Browser developers suggest that Private Browsing is therefore most useful when ‘shopping for a birthday present’ – bless ’em.
The fact that it is more commonly known as ‘P0rn Mode’ or ‘Man’s Best Friend’ may give a typical indication of its usage – by people who don’t want to be caught with their trousers down…
Private Browsing Feature Comparison – The major browsers each have their own version of it:
- Firefox – Private Browsing
- Internet Explorer – InPrivate Browsing
- Chrome – Incognito Mode
As you might expect, a comparison of their features reveals that they are very similar:
Key Differences Between The Browsers
1. History of visited pages – IE
Although IE InPrivate Browsing doesn’t save visited pages in the usual locations, it does continue to save every website you visit to the special index.dat files. Whilst these index.dat database files can’t be read just by opening them, various programs like index.dat suite are able to read them and display the history data.
IE therefore falls down on privacy as it is possible (though difficult) to retrieve all the pages you visited during an InPrivate Browsing session.
2. Extensions/Addons Disabled by default – Firefox
Firefox does not disable addons (extensions) by default whereas IE and Chrome do (although you can re-enable them). As the web browser can’t control how addons/extensions handle your personal data it is safer to disable them by default as they could potentially store records of your web browsing history/cookies etc.
Firefox therefore falls down slightly on potential privacy – although it could be difficult to find or read any such records stored by an addon and I’m not aware of any popular ones that do actually store such data.
3. Start every session in Private Browsing mode – Chrome and IE
This is not a privacy feature as such but Firefox offers a simple menu option to let you always start every session in Private Browsing mode. Chrome and IE require a command line shortcut to be used (W7 users can also start IE in InPrivate Browsing mode by right-clicking on the IE icon in the taskbar).
Other Privacy Risks
All three browsers allow the use of Plugins in private browsing – examples of plugins include Flash Player and Java. Plugins may be a risk because they could contravene the privacy mode of the web browser i.e. leave behind a trail of cookies or visited sites.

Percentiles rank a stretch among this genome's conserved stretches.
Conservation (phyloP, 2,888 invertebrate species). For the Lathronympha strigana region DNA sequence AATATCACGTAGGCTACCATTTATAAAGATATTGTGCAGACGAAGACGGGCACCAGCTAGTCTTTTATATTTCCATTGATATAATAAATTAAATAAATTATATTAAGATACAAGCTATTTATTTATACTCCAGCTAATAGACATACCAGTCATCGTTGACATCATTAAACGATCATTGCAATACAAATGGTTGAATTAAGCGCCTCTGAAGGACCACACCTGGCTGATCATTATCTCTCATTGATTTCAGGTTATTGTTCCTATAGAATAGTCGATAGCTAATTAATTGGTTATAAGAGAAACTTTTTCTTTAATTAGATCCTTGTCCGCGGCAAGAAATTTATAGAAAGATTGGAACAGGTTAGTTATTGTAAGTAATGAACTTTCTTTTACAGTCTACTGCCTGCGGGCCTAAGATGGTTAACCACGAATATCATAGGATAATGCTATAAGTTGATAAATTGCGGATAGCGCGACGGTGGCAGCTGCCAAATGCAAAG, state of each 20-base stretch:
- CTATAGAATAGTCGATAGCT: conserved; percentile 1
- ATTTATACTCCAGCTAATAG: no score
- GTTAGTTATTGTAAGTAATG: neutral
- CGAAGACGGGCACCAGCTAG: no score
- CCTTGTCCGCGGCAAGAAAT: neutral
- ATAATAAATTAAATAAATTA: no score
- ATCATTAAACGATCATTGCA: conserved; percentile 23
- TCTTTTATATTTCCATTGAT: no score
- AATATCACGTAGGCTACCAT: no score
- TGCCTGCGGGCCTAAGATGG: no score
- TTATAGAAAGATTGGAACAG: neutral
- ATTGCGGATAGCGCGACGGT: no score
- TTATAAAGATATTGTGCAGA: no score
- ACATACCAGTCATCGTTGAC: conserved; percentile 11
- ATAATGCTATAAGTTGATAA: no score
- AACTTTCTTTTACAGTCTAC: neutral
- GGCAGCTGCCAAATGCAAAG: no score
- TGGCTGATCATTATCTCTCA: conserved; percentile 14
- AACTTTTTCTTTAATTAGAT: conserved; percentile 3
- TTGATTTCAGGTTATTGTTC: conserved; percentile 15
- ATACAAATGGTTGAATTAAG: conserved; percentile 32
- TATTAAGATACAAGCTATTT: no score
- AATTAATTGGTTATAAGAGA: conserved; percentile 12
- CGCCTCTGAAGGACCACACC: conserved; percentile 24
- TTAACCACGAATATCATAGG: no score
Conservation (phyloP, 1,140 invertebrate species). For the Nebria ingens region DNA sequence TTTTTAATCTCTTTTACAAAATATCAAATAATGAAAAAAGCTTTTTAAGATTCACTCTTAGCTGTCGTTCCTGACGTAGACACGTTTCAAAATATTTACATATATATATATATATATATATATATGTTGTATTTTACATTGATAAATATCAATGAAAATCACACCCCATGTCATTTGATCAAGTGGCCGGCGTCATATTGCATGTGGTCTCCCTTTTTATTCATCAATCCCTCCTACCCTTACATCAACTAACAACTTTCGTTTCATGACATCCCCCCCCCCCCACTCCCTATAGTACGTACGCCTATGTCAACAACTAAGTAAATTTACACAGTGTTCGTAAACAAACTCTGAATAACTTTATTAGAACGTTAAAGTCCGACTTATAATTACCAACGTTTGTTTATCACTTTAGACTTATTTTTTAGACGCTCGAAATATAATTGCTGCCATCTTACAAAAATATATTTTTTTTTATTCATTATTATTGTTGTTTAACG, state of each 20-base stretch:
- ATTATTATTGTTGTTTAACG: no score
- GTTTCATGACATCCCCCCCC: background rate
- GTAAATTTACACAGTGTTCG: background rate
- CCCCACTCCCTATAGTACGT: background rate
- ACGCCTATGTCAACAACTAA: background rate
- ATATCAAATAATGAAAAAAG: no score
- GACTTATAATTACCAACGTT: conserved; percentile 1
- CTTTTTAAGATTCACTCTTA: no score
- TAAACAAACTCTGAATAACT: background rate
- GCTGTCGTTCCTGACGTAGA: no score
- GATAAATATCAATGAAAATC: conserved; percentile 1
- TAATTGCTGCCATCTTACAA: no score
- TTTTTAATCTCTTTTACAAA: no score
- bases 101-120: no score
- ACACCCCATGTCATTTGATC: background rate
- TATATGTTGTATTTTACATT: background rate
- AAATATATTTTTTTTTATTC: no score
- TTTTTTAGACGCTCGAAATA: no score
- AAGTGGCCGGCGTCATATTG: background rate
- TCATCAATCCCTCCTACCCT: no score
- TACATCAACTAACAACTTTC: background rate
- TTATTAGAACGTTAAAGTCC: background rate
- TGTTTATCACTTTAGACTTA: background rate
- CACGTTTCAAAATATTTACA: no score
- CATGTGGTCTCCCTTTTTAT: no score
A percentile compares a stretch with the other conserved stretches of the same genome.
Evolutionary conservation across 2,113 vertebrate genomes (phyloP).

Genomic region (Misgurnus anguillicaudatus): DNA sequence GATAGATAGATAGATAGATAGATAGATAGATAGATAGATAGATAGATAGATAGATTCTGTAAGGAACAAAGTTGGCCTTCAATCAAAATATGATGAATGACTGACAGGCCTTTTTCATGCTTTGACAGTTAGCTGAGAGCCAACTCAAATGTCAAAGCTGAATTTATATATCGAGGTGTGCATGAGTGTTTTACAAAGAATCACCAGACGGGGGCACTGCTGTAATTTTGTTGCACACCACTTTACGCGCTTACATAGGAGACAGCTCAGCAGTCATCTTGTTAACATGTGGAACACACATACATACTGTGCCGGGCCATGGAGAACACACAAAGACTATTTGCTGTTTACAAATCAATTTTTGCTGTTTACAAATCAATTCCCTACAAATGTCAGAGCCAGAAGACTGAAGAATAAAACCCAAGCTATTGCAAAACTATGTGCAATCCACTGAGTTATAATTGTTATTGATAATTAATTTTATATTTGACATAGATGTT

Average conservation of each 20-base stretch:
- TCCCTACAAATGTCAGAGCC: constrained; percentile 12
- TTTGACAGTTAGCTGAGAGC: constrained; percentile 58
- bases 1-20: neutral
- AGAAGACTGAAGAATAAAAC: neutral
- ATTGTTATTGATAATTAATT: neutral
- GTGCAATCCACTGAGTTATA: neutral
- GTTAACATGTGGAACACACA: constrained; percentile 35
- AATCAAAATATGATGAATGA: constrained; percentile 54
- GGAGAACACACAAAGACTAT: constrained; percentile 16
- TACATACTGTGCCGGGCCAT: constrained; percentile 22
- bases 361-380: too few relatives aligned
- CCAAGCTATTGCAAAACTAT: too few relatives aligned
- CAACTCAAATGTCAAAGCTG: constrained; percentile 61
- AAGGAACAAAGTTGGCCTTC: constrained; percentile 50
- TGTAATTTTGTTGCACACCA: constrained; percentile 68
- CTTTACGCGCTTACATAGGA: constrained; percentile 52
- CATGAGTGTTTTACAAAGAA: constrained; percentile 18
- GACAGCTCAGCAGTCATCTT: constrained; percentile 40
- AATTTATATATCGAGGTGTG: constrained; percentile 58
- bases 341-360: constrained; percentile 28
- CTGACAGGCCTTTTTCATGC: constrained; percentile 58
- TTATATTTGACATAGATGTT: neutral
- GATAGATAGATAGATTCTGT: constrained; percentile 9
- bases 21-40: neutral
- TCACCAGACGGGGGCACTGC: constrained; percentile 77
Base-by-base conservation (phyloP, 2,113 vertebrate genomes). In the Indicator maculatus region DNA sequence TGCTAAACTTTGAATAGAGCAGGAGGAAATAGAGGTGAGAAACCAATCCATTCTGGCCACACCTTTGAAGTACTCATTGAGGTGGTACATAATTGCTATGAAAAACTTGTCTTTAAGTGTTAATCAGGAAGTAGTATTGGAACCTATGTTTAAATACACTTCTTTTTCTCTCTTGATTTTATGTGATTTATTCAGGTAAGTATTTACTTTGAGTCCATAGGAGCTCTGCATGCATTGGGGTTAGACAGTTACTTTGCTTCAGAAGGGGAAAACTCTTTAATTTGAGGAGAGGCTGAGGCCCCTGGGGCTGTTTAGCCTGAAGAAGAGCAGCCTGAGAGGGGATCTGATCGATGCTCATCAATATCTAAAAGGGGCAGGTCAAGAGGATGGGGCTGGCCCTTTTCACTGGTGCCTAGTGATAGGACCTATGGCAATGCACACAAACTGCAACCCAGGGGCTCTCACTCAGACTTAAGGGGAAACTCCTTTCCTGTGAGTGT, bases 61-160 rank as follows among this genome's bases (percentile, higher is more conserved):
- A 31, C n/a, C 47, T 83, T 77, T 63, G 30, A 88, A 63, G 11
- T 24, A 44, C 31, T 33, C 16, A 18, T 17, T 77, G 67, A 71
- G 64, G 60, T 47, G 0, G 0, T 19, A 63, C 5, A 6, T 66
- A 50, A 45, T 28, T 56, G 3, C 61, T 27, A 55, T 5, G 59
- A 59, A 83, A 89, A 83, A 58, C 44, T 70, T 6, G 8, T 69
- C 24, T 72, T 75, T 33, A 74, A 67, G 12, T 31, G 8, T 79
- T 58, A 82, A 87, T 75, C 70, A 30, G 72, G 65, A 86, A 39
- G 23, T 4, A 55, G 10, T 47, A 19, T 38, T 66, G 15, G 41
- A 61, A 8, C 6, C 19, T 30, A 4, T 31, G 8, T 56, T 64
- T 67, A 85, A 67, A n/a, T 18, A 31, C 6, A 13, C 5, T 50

E.g. old versions of Adobe Flash Player used to store special ‘Flash’ cookies that persisted even if all internet history and cookies were supposedly deleted – Flash Player 11 no longer does this.
None of these Private Browsing tools stop websites seeing and recording your visits – they only protect your local privacy i.e. protect your browsing history data from other people who may use your computer.
How Safe Is Private Browsing?
All the browsers do a good job of hiding your internet tracks from anyone else using the same computer – if they have a casual interest or just peek in the usual locations where history and other tracks are usually stored.
There should certainly be no obvious evidence of your website history if using Private Browsing. However, more determined or knowledgeable users might be able to exploit your use of IE due to the privacy risk of index.dat files.
Firefox itself is as private as Chrome but leaving all addons enabled by default is a slight risk. However, Chrome users could choose to enable extensions in Incognito Mode anyway – e.g. safe search software like Web Of Trust etc.
Apart from privacy aspects, remember that searching for p0rn is much like real life – if you visit acres of flesh you will likely get infected by a virus sooner rather than later…
For illustrated guides to how to turn on or turn off Private Browsing features see the following:
Firefox Private Browsing – see Mozilla’s guide here.
Chrome Incognito Mode – see Google’s guide here.
Internet Explorer InPrivate Browsing – see Microsoft’s guide for Internet Explorer.